Our senior chefs come from a very eclectic background of both events and Michelin Star restaurants which is great as we make full use of their experiences and the influences when creating a new dish.

We always use seasonal and local ingredients, along with our inspiring spin on sustainability. Not only do we follow or set a trend, but we always push boundaries to make onboard dining a more exciting experience.

Another aspect of what we do is the great relationship we have with our specialist partner restaurants where we source of specialised world food. We have teamed up with Nobu and Sumosan for sushi and Japanese food, Tamarind for Indian, China Tang for Chinese. We will collect the food from them after they have blast chilled it, transport it safely in our refrigerated vehicle to our premises where the food is repackaged in aircraft friendly containers and sent to the airport along with the rest of the catering.

Q: What is the most popular menu you provide?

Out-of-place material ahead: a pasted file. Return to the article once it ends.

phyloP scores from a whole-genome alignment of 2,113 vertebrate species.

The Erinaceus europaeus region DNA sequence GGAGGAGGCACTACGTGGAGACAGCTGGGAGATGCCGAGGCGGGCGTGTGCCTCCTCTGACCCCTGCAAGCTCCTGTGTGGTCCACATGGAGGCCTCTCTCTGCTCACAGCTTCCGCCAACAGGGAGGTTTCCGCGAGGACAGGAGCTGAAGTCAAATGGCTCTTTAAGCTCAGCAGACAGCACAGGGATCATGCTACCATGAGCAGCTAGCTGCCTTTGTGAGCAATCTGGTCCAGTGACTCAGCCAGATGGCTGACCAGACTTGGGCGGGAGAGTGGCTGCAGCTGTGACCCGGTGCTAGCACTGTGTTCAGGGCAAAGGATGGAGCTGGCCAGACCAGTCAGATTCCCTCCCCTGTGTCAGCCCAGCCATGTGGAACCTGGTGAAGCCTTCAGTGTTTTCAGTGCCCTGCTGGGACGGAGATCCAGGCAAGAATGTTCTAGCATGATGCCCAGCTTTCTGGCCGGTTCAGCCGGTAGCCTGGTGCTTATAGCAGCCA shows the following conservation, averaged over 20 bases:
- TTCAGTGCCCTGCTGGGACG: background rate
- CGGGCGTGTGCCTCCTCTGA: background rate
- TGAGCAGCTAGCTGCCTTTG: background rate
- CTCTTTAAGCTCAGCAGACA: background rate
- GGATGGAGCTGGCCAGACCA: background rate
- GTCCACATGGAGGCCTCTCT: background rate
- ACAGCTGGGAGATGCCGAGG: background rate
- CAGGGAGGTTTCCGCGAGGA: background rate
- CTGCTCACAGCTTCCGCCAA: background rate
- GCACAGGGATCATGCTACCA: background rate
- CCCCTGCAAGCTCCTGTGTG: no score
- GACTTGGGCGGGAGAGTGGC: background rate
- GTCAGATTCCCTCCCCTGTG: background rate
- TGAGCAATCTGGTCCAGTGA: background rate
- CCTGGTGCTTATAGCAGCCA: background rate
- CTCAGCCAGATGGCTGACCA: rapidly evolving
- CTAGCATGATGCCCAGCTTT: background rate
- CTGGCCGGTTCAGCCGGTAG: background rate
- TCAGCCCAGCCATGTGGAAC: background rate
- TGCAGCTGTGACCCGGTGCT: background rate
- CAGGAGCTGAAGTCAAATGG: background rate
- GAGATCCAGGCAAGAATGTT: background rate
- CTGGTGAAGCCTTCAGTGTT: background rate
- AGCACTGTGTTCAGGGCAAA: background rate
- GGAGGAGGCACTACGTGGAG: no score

Our fine dining menu is our most popular. Our Seared Tuna Nicoise is our most popular dish.

Seared Tuna Nicoise_On Air Dining

Image: On Air Dining

Q: What is the most challenging request you’ve ever had?

The crew and passengers on this privately operated jet had a bit of a dare going. To eat chocolate covered grasshoppers. Not a problem!

OnAirDining_chocolate covered grasshoppers

Image: On Air Dining

Q: And what is the most expensive dish you have ever prepared?

A client wanted a bespoke dish made for him from a very specific type of soft shell crab only found in the Norwegian Arctic Circle. I flew there with a team of divers to source some of these very particular shellfish. We had them flown back to the UK and our chefs created the dish.

Q: What’s your own personal favourite dish?

It would have to be our Miso Braised Cod with Shitake Mushrooms and Sesame Bok Choy. Because this was one the the first dish I created when I set up my business, and lot of time and research was spent on creating it. The flavours work so well together and it is filled with Umami which means it is an explosing for the tastebuds even at 40,000ft. It remains our most popular main course today.

On Air Dining_cod

Image: On Air Dining

Q: There’s not always much space onboard the aircraft, how much is pre-prepared? And how is food heated onboard?

Packaging food for an aircraft is one of our main challenges, even on large corporate airlines. A lot of money and time was spent on researching the ideal packaging. We believe we have come up with a situation that works, both in terms of food safety and practicality.